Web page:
President Peter Mutharika spent the first part of his 41-minute address schooling Parliament of its duties and responsibilities, arguing that the House should never consider itself bigger than government.
But critics have described the address during the opening of the 47th session of Parliament yesterday as a missed opportunity, arguing it lacked substance as it focused on settling scores with opponents.
“I have seen times when Members of Parliament frustrate government business that is meant to serve the very people we claim to represent. And I ask again: why are we here?” The President queried.
Mutharika added: “Far too often, Mr Speaker, we meet here to flex our political muscles. This is not a House for political posturing. This is not our House. Parliament is the House of the people.”
He then admitted that there is a big energy crisis in the country as thousands of Malawians continue having their businesses either suspended or closed altogether, due to power shortage.
“Many homes are in the dark for hours. Barber shops for our young men are suffering. In our villages everywhere, women have to wait for hours at maize mills while children wait for food back at home. Life is no longer normal for everyone,” Mutharika said.
The same time he was making such sentiments, thousands of Malawians continued expressing their frustrations on social media over what they describe as government’s failure to address the crisis
However, like he has done several times before, the President pushed the blame onto previous governments which he argued had not invested to expand energy generation.
Mutharika said while government is working to improve the energy sector, priority for distribution of 160 megawatts that are being generated is given to essential service providers like referral hospitals and the water boards, which together consume a total of 70 megawatts.
Even though the official document bearing the day’s programme and the Order Paper indicated that he would be delivering a State of the Nation Address (Sona), the President said his speech was just aimed at opening the 47th session of Parliament and that he would deliver a Sona at an appropriate time.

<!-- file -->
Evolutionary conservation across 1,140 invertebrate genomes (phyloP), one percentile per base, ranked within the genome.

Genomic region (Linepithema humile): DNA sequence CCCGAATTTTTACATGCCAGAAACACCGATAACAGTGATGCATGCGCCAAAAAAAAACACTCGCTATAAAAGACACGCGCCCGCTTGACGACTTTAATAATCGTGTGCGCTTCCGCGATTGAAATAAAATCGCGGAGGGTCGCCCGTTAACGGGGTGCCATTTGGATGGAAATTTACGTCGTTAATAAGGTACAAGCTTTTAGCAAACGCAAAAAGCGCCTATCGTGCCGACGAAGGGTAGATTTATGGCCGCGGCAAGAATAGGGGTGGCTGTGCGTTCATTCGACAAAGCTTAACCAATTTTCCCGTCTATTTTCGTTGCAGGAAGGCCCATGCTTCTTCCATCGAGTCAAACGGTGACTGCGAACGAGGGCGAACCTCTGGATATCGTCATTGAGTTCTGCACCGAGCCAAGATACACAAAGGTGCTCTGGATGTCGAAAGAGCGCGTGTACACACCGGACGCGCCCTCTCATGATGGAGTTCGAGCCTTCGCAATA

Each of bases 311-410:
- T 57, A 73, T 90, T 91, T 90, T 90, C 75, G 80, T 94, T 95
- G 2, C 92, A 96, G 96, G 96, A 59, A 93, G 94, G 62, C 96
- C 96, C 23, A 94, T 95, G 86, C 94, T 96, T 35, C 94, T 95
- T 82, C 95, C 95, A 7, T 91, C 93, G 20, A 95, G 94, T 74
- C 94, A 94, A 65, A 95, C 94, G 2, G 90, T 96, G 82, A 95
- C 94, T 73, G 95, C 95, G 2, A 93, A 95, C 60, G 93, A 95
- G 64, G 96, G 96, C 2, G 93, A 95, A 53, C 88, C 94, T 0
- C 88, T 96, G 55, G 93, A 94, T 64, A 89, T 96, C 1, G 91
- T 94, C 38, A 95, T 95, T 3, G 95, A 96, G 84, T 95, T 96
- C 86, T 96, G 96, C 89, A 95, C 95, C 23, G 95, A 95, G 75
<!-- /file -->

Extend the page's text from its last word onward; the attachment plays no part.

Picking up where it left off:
Giving his reaction, Leader of Opposition and Malawi Congress Party (MCP) president Lazarus Chakwera described the speech as a ‘good public lecture’ about what Parliament is and the kind of maintenance work that is being done.
Chakwera said Mutharika talked about Malawi Development and Growth Strategy (MDGS) 3 but never once mentioned the fact that last December, Parliament passed a law that established the National Planning Commission.
“So, in their mind it doesn’t feature anywhere. And then of course, you have a loud silence on electoral reforms despite the fact that his own Ministers went on record that they would be bringing those during this time,” Chakwera said.
On the electoral reforms bills, Chakwera said they will hold those responsible accountable.
“I am waiting for an official word from the Leader of the House because he told us they were coming. If the President is silent and if that is an indication that this is their manner of doing of doing stuff, then the world must know that there is no reason to even give monies to do consultation, to do seminars, talking about what needs to happen for democracy to be consolidated in this country,” he said.
Reacting to Mutharika’s accusations that those who oppose his government are opposing for the sake of it, Chakwera said Malawians know better.
“I am not just opposing for the sake of it. Every time that we have helped this administration to make things right was because of our love for the nation and our service to the people we represent. I have never opposed for the sake of it, never in my life,” Chakwera said.
He described the assertion that Malawi is getting better as delusionary.
The new Leader of Peoples Party (PP) in Parliament Ralph Mhone said the solution of generators to electricity problems is 18 months overdue, adding what Malawians want to see is the detail in the yet to be implemented solution.
Mhone said the issue of accountability needs to be tackled holistically but the PP has failed to see any breakthrough, in terms of arresting corrupt individuals since the PP left.
“That’s where the problem lies, we are yet to see action on what is happening in the country in terms of corruption,” Mhone said.
He, however, said the statement tackled three important things including electricity and roads but lacked depth.
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